Barley is a versatile grain. It makes a pilaf that is damn near as good as risotto, except you don’t have to stir! It’s gorgeous in a gratin and adds weight to salads, stews and casseroles.
As a guide, 1 cup of raw pearl barley requires 2¼ cups of water to cook and makes approximately 4 cooked cups of barley. Rinse any dust off just before cooking. Cook barley on the lowest setting you can, covered with a lid, for about 45 minutes until sort of tender – it should still have a nice little chew to it.
Hulled barley is the most nutritious form – it’s actually a super-food (one of those foods that provides numerous health benefits) and is known as a whole grain. Hulling removes only the outermost hull of the grain, leaving all the nutrients intact. Hulled barley needs soaking, which will shorten the cooking time, and takes around 1½ hours to cook; you will need to increase the water content as well.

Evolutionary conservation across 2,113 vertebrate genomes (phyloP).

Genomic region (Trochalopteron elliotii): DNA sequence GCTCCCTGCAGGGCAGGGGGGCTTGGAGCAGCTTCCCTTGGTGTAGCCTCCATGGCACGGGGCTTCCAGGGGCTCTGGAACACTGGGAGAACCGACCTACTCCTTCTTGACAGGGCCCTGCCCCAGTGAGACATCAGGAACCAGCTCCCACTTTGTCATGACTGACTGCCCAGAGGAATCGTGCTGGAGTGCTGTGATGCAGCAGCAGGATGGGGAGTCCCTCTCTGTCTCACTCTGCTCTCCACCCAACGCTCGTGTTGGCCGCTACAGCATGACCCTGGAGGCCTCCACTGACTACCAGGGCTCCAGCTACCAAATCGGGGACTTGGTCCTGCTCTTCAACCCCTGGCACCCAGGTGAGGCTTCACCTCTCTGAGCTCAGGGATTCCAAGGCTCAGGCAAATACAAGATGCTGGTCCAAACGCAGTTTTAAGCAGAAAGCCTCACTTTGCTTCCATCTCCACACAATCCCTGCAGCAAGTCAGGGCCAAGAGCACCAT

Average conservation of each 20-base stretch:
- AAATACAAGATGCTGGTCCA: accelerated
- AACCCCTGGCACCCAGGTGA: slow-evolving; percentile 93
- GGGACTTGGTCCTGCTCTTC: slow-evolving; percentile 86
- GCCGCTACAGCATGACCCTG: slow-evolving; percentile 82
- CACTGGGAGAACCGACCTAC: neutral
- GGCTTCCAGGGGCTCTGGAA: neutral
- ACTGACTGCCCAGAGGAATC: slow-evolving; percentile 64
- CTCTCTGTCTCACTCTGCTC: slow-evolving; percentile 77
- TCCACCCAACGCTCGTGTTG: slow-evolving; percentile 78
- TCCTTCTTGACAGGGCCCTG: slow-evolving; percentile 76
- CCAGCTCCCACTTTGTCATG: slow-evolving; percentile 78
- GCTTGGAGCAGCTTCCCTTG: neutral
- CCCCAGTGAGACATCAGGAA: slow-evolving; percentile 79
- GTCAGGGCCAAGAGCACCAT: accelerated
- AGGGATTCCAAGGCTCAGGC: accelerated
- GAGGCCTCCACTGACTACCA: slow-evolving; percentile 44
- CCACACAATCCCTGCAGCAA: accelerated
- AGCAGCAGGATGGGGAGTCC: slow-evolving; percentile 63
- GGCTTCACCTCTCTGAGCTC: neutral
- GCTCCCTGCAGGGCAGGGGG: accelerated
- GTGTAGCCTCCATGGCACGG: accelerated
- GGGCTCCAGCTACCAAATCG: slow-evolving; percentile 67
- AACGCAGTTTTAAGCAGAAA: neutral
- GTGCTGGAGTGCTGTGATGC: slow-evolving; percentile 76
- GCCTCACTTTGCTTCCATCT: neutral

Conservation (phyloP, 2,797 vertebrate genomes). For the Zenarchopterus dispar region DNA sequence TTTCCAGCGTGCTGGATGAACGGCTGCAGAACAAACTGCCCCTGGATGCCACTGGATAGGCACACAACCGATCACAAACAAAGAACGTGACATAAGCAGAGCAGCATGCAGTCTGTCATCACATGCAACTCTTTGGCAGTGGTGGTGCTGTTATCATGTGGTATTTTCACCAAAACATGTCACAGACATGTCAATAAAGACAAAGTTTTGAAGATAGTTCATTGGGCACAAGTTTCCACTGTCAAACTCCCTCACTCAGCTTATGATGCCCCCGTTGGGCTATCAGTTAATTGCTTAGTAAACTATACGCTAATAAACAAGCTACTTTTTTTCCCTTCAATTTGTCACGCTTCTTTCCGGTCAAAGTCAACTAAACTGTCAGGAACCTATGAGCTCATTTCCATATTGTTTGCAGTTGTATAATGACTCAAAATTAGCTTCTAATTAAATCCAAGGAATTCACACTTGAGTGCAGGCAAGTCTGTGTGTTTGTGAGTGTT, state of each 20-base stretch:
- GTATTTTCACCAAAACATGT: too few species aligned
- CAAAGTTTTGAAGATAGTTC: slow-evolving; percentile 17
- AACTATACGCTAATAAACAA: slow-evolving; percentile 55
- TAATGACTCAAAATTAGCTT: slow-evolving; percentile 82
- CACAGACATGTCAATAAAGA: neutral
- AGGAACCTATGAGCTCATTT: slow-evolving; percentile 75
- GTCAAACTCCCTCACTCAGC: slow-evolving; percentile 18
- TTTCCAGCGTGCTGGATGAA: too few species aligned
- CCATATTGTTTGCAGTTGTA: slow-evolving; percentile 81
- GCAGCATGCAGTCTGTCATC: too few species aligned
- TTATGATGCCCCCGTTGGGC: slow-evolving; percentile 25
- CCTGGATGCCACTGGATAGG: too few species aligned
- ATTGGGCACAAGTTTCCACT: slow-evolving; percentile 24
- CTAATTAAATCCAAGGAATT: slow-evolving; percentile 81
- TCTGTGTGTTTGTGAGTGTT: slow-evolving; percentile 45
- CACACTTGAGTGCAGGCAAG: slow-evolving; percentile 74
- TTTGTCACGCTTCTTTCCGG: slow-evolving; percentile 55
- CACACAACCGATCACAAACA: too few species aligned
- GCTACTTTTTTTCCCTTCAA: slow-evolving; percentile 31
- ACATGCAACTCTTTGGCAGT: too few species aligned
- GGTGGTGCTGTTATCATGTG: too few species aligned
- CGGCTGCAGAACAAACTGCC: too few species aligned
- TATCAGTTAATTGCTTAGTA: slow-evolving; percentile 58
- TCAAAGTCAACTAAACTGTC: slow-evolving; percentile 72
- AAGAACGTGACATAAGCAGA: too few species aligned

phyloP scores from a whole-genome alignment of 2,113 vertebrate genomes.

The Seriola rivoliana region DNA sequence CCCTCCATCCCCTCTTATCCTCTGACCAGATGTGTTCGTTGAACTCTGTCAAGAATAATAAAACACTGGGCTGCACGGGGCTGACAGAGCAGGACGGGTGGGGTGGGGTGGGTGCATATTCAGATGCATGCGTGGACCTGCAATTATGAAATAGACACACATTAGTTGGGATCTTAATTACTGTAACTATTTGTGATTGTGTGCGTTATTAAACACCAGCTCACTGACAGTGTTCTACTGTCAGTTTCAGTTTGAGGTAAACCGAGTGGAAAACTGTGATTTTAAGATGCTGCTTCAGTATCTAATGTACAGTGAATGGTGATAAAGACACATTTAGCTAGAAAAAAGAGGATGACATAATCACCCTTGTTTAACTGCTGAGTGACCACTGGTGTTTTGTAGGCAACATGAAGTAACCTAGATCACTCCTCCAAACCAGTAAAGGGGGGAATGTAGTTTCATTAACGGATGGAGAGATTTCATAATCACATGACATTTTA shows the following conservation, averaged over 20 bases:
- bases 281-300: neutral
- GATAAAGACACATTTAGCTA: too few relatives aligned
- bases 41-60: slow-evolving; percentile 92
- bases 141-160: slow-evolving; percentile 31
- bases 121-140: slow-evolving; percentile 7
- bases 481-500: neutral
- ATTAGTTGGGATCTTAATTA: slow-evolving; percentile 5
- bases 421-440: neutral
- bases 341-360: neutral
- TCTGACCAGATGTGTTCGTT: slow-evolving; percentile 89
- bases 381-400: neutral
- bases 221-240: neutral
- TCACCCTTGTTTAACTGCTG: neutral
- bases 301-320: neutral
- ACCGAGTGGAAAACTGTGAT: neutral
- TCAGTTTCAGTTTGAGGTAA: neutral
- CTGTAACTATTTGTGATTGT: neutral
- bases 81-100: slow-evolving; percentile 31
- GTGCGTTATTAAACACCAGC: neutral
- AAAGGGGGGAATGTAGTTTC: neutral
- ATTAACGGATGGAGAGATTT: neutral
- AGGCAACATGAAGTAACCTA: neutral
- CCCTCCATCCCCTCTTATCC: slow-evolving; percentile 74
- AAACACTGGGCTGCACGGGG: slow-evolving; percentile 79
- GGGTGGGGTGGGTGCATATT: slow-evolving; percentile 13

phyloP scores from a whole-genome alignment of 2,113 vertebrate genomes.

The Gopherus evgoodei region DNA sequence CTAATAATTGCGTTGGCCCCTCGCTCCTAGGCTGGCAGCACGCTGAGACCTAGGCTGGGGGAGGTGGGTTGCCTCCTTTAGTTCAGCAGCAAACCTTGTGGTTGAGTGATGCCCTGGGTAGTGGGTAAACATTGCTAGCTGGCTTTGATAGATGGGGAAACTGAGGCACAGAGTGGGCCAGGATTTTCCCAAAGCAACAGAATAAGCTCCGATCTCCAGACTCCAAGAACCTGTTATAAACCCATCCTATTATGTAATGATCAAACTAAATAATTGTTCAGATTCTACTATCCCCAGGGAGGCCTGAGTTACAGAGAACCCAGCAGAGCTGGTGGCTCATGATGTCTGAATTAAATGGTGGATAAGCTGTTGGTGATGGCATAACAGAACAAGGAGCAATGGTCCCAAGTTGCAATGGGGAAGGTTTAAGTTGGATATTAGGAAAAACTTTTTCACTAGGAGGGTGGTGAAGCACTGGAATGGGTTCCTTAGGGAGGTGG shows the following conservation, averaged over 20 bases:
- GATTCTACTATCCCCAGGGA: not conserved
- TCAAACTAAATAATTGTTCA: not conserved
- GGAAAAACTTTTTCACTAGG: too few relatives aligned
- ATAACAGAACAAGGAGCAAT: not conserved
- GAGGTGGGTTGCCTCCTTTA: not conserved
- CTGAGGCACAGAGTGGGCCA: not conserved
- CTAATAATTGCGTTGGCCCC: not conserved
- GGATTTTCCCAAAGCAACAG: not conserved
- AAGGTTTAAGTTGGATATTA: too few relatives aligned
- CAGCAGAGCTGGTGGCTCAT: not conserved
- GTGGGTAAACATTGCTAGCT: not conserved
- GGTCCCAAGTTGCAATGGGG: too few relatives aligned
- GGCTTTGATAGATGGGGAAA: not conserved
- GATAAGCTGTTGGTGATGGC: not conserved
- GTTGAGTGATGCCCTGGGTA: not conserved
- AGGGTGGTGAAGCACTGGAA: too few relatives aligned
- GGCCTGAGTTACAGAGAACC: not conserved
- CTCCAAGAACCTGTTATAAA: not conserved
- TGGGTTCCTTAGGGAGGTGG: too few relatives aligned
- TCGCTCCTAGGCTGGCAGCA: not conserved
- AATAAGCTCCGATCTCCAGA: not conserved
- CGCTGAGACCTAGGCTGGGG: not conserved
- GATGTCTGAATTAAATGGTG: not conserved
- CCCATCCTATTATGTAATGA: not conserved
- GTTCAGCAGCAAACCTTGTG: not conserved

The most common form of barley is pearled barley (pearl barley). The outermost hull is polished away, making a product which is quicker to cook and less chewy to eat, but the bran layer is usually removed, and sometimes the endosperm, reducing the nutrients. Look for coarse grains rather than clean and perfectly polished ones because they will contain more goodness.
Photography by Julie Biuso